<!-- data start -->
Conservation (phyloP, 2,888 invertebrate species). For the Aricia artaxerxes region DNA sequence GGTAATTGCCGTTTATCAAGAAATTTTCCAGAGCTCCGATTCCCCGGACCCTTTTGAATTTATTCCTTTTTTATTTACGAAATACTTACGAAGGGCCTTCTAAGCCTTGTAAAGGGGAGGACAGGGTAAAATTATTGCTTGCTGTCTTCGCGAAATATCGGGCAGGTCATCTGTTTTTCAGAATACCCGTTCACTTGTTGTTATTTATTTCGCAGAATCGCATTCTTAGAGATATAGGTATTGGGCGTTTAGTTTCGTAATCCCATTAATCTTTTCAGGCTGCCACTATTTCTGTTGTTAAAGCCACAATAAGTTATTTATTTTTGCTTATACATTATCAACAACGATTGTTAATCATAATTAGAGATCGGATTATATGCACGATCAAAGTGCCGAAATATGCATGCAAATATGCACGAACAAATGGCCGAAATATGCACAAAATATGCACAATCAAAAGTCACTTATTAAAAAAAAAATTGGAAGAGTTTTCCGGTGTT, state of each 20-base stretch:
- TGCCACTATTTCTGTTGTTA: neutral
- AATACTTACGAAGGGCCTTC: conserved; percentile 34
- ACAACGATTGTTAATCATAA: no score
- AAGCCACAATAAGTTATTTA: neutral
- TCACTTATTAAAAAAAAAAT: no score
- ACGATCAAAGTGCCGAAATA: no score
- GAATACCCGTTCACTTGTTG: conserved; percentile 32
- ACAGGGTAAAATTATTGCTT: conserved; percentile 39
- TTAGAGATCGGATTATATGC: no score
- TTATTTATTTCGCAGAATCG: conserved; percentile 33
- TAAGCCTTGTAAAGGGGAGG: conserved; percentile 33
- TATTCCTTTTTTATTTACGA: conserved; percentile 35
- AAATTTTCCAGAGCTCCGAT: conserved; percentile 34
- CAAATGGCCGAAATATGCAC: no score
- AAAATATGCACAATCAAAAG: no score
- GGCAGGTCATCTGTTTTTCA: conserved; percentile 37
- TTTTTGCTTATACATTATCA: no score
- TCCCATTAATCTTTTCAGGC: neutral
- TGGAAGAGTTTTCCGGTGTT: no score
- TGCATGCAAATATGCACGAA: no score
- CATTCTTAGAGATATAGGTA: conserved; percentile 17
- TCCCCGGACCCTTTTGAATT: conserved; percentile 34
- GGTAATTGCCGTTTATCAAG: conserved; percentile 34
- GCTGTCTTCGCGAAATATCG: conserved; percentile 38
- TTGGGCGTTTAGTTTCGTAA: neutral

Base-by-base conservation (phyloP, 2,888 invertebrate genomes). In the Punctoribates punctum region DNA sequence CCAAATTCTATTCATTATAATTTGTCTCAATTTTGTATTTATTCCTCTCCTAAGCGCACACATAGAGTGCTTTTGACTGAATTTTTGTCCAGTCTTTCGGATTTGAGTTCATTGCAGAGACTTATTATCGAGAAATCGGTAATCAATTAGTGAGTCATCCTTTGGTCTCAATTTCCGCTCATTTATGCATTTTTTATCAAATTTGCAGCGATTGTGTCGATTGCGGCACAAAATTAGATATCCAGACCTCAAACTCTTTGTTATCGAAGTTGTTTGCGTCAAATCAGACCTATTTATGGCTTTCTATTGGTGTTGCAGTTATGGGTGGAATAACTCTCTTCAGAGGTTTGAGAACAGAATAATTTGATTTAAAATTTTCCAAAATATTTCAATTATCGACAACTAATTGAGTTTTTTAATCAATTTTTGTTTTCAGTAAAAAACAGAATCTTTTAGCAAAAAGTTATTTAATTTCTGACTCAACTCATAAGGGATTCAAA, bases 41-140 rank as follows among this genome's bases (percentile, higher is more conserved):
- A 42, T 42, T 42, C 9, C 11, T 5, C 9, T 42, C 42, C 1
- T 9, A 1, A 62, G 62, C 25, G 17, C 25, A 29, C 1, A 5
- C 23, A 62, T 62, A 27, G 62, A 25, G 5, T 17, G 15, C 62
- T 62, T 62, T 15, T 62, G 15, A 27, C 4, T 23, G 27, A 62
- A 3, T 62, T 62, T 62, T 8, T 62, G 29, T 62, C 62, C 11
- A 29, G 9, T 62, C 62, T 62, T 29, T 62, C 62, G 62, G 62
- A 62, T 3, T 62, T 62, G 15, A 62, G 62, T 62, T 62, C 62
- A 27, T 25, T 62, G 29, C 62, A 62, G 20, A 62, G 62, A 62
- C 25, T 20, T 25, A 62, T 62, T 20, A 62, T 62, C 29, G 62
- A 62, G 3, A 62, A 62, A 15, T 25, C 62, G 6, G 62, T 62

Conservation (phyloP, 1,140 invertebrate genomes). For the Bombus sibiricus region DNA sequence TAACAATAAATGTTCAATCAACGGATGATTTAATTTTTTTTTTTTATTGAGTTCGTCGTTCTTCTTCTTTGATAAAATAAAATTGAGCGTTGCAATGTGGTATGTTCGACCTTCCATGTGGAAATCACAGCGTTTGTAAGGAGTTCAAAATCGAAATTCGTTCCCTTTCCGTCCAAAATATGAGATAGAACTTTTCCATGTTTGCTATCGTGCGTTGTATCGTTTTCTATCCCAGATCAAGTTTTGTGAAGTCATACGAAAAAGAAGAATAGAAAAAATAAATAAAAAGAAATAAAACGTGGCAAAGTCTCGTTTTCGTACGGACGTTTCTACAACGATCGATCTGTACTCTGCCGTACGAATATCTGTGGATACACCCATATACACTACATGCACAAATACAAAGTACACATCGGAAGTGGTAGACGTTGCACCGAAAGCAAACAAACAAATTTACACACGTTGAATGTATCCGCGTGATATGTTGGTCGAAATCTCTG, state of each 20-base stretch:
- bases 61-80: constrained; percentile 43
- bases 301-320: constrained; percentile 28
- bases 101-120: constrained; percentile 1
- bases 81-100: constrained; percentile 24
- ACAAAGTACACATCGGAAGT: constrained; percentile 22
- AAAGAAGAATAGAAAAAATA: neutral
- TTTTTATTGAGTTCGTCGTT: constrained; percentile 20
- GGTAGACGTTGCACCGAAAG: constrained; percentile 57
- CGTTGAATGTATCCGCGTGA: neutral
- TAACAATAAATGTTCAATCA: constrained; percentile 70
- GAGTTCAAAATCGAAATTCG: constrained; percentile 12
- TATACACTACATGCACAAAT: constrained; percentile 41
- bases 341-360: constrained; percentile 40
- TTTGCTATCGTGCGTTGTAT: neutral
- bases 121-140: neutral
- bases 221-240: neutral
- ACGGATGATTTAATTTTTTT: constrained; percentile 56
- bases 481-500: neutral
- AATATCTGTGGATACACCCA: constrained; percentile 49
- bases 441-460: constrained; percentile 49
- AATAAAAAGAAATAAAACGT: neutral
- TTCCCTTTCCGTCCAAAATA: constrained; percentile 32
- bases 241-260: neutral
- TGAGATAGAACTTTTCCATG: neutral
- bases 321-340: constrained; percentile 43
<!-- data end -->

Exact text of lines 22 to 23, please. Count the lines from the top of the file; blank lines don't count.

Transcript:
- CATTCTTAGAGATATAGGTA: conserved; percentile 17
- TCCCCGGACCCTTTTGAATT: conserved; percentile 34